Several mosquito-borne diseases are also apparent in North America and include West Nile, Chikungunya, and Zika viruses. Local Chikungunya transmission was first identified in the Americas in 2013, and over the next two years spread through 45 countries throughout North and South America, affecting a suspected 1.7 million people.102 Similarly, local Zika virus transmission was first confirmed in Brazil in 2015 and by the following year local transmission was being reported in multiple countries in North and Central America.102 West Nile virus, now the most common mosquito-borne disease in the US, was not identified in the US until 1999 in New York City.103 By 2012, the virus had spread throughout the entire continental U.S.103 The initial mode of introduction to N.Y.C. remains unclear. Studies have shown positive relationships between warming ambient temperature and the potential for West Nile virus infection via factors such as increased viral replication, vector growth rates, and viral transmission to animal hosts, which will only worsen as global temperatures continue to rise.103 In the context of the current pandemic, it is increasingly important to recognize and continue to study links between climate change and zoonotic and vector-borne diseases in order to begin to predict and, hopefully, prevent future outbreaks.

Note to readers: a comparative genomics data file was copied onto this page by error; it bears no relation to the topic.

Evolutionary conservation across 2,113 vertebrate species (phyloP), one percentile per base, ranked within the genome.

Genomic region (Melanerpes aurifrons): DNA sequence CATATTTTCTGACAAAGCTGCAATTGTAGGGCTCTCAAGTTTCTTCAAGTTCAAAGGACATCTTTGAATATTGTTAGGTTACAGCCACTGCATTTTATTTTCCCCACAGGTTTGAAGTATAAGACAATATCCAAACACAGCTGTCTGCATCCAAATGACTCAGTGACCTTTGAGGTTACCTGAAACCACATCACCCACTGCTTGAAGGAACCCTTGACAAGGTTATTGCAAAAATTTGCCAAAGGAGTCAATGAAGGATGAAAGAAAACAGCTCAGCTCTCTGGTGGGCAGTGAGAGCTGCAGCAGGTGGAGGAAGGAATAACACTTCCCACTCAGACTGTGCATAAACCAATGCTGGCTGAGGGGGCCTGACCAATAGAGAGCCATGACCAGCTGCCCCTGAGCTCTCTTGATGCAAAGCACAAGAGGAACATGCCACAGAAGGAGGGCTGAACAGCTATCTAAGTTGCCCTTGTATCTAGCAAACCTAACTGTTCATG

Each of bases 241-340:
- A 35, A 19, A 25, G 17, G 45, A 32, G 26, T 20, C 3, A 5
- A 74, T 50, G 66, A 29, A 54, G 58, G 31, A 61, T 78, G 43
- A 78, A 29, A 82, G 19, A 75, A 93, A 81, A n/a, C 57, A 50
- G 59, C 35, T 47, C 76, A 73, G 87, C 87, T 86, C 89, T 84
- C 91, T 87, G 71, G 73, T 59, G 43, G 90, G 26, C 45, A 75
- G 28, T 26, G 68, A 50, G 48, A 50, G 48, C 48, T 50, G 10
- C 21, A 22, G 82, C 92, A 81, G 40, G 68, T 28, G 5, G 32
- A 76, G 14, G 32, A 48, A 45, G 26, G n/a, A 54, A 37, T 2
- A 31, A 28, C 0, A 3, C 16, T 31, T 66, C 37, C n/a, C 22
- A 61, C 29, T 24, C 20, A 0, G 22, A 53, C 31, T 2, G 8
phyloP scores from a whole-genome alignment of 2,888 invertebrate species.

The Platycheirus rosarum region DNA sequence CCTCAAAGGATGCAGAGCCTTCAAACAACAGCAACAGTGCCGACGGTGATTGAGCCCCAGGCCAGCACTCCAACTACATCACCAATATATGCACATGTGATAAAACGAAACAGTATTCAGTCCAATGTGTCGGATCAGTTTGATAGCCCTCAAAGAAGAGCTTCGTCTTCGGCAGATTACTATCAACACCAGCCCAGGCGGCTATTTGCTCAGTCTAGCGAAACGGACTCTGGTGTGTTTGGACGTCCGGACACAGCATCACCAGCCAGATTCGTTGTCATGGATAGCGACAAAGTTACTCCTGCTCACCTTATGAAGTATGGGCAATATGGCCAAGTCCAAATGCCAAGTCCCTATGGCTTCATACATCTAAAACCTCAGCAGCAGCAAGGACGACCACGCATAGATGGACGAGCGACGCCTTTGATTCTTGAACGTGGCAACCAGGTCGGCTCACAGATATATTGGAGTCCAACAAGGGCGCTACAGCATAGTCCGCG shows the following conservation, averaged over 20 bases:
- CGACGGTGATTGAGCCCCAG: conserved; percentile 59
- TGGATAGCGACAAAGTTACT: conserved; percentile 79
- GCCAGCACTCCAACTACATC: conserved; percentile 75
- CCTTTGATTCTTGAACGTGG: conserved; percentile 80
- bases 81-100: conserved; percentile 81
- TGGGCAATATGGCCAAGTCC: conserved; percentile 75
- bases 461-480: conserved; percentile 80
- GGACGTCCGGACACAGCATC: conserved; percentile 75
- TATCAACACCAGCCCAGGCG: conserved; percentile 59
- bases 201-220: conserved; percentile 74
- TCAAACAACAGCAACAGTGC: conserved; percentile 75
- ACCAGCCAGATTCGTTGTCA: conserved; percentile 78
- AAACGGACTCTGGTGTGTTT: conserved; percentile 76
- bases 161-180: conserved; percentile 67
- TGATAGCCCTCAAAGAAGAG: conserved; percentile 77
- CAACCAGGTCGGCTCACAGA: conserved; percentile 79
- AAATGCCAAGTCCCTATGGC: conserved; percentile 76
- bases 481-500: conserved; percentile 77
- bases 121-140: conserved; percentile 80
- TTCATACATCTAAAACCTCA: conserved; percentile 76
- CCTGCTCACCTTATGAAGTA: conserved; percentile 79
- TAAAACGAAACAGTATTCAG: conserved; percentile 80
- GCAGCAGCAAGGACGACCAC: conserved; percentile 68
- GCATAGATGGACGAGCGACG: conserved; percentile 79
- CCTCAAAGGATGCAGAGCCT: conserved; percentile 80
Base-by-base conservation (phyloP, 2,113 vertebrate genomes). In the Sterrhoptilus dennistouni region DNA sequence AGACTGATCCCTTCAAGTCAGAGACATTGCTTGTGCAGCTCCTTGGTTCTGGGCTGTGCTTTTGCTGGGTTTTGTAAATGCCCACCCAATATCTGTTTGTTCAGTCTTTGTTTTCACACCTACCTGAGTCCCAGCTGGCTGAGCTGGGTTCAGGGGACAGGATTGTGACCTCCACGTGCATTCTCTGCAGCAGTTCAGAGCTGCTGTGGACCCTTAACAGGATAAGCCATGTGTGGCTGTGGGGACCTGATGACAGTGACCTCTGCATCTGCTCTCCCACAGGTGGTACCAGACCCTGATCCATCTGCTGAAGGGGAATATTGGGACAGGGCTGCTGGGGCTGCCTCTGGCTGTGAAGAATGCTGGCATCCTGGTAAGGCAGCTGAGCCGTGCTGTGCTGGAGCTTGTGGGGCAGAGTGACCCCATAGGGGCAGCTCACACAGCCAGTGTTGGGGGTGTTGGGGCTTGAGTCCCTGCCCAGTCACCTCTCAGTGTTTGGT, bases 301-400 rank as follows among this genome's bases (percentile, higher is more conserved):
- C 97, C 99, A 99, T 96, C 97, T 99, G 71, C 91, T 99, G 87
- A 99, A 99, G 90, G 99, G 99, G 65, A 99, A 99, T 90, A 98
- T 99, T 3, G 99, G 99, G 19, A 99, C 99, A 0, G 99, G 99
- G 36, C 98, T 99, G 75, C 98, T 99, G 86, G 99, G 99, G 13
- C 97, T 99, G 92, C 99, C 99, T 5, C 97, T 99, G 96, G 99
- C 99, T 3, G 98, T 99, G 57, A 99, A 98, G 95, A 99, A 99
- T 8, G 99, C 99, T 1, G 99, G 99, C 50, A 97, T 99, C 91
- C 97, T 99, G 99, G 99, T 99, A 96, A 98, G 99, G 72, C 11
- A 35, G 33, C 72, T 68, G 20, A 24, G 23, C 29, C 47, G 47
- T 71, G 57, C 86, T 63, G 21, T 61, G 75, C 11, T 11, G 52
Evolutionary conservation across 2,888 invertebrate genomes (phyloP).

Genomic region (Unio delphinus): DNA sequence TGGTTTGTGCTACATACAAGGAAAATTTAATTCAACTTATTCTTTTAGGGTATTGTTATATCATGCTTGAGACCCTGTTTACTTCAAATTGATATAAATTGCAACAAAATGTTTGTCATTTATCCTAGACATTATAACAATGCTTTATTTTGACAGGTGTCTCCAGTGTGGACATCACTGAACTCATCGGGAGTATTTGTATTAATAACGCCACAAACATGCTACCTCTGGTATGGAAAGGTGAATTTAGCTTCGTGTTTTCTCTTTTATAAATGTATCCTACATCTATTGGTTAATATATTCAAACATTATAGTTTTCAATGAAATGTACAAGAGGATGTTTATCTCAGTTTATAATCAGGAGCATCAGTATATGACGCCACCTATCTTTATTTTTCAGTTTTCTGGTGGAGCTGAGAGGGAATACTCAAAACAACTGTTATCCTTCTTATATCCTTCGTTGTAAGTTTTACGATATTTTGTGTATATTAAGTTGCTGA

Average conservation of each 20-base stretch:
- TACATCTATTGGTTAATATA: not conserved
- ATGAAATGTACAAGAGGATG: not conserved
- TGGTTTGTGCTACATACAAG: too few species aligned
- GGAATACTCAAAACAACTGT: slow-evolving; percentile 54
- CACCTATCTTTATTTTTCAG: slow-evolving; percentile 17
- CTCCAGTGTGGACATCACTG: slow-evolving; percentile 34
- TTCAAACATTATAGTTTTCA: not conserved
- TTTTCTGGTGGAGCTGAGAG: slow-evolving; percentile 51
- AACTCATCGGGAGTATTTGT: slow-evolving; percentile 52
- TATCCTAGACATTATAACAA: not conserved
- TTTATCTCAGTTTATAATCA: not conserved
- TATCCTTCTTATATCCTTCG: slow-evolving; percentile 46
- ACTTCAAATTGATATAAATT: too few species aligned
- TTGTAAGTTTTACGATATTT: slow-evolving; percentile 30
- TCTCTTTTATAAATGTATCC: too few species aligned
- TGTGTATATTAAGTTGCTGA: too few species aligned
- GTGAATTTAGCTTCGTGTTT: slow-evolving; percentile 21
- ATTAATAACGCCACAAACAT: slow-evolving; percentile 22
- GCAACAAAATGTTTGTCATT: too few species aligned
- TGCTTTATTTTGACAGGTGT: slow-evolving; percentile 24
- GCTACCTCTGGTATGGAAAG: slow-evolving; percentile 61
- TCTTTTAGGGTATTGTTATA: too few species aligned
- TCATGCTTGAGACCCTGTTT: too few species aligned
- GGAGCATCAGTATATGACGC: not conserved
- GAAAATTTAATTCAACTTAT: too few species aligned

In 2019, 33.4M people were displaced around the world, 23.9M of whom were displaced by weather-related events.104 Changing climate and extreme weather events have been implicated as critical drivers of large-scale human population movement, though the relationship between climate change and migration remains highly debated.105–107 Although environmental migration, or the temporary or permanent movement of people due to changes in the environment, is a recognized phenomenon, extreme weather events are increasingly considered to be exacerbating factors of global human displacement.108–110 While weather events such as floods, hurricanes, and fires have historically been associated with temporary displacement, as these events continue to increase in frequency, longer lasting environmental change may necessitate permanent relocation for vulnerable communities.111 In North America, for example, droughts and famines related to climate change and extreme weather events such as El Nino have been associated with increasing northward migration from Central America.111–113 Despite these concerns, individuals displaced due to extreme weather events are not designated as refugees under international law, given uncertainties surrounding classification, characterization, and duration of displacement.114